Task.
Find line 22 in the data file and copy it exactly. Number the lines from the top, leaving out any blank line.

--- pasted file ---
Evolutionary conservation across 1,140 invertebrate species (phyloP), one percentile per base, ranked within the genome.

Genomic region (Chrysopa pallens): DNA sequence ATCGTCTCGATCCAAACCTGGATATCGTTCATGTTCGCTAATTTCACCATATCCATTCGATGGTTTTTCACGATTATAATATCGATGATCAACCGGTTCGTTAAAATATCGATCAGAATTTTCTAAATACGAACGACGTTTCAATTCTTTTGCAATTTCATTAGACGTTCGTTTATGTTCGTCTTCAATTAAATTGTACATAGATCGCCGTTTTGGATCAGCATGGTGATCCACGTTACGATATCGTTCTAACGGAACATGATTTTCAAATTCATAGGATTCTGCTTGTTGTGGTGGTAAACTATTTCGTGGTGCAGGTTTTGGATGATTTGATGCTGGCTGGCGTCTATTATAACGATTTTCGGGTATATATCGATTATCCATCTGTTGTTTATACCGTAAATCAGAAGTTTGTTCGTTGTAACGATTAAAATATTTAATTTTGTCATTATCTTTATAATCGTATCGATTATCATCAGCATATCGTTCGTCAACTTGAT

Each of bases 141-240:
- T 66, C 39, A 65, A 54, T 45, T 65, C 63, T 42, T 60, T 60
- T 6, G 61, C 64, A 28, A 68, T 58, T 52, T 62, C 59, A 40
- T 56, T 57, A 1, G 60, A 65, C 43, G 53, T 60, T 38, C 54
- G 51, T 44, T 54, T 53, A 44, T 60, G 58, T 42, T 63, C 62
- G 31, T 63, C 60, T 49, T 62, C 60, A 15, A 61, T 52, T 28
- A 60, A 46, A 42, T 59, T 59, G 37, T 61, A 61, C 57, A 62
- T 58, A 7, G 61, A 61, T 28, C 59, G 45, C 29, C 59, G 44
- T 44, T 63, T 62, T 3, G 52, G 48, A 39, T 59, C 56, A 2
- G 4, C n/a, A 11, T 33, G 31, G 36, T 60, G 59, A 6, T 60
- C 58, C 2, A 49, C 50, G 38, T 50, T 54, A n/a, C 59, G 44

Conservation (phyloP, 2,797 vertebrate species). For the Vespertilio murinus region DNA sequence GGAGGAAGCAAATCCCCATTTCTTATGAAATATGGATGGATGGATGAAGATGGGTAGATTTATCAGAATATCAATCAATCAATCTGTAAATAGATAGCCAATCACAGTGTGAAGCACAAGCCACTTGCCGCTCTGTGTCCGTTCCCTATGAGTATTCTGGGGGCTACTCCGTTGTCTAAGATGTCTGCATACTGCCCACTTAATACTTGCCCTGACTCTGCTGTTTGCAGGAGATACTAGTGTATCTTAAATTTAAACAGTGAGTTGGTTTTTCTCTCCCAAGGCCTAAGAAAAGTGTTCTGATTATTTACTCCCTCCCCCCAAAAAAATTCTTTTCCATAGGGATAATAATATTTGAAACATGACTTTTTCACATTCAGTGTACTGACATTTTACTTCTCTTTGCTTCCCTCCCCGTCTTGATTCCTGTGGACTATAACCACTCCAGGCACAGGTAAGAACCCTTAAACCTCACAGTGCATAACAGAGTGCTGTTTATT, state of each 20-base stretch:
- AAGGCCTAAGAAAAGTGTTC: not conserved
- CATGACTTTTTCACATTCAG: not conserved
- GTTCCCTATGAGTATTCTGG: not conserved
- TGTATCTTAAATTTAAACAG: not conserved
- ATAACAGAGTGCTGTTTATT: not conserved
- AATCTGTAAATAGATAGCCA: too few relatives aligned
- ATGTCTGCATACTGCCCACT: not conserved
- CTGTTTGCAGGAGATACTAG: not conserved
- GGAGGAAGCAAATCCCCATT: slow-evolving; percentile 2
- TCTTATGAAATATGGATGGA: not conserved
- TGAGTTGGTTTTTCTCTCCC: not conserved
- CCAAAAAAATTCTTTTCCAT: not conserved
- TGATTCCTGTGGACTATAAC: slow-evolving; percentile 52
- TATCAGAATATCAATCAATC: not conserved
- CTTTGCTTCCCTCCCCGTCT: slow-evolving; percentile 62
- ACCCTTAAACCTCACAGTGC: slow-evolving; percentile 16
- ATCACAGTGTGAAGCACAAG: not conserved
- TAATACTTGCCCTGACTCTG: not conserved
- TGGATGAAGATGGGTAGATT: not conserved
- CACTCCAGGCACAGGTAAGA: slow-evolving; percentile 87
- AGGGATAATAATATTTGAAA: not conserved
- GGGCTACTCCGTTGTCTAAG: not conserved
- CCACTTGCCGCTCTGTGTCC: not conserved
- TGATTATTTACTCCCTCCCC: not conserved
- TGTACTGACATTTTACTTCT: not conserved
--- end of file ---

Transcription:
- CTGTTTGCAGGAGATACTAG: not conserved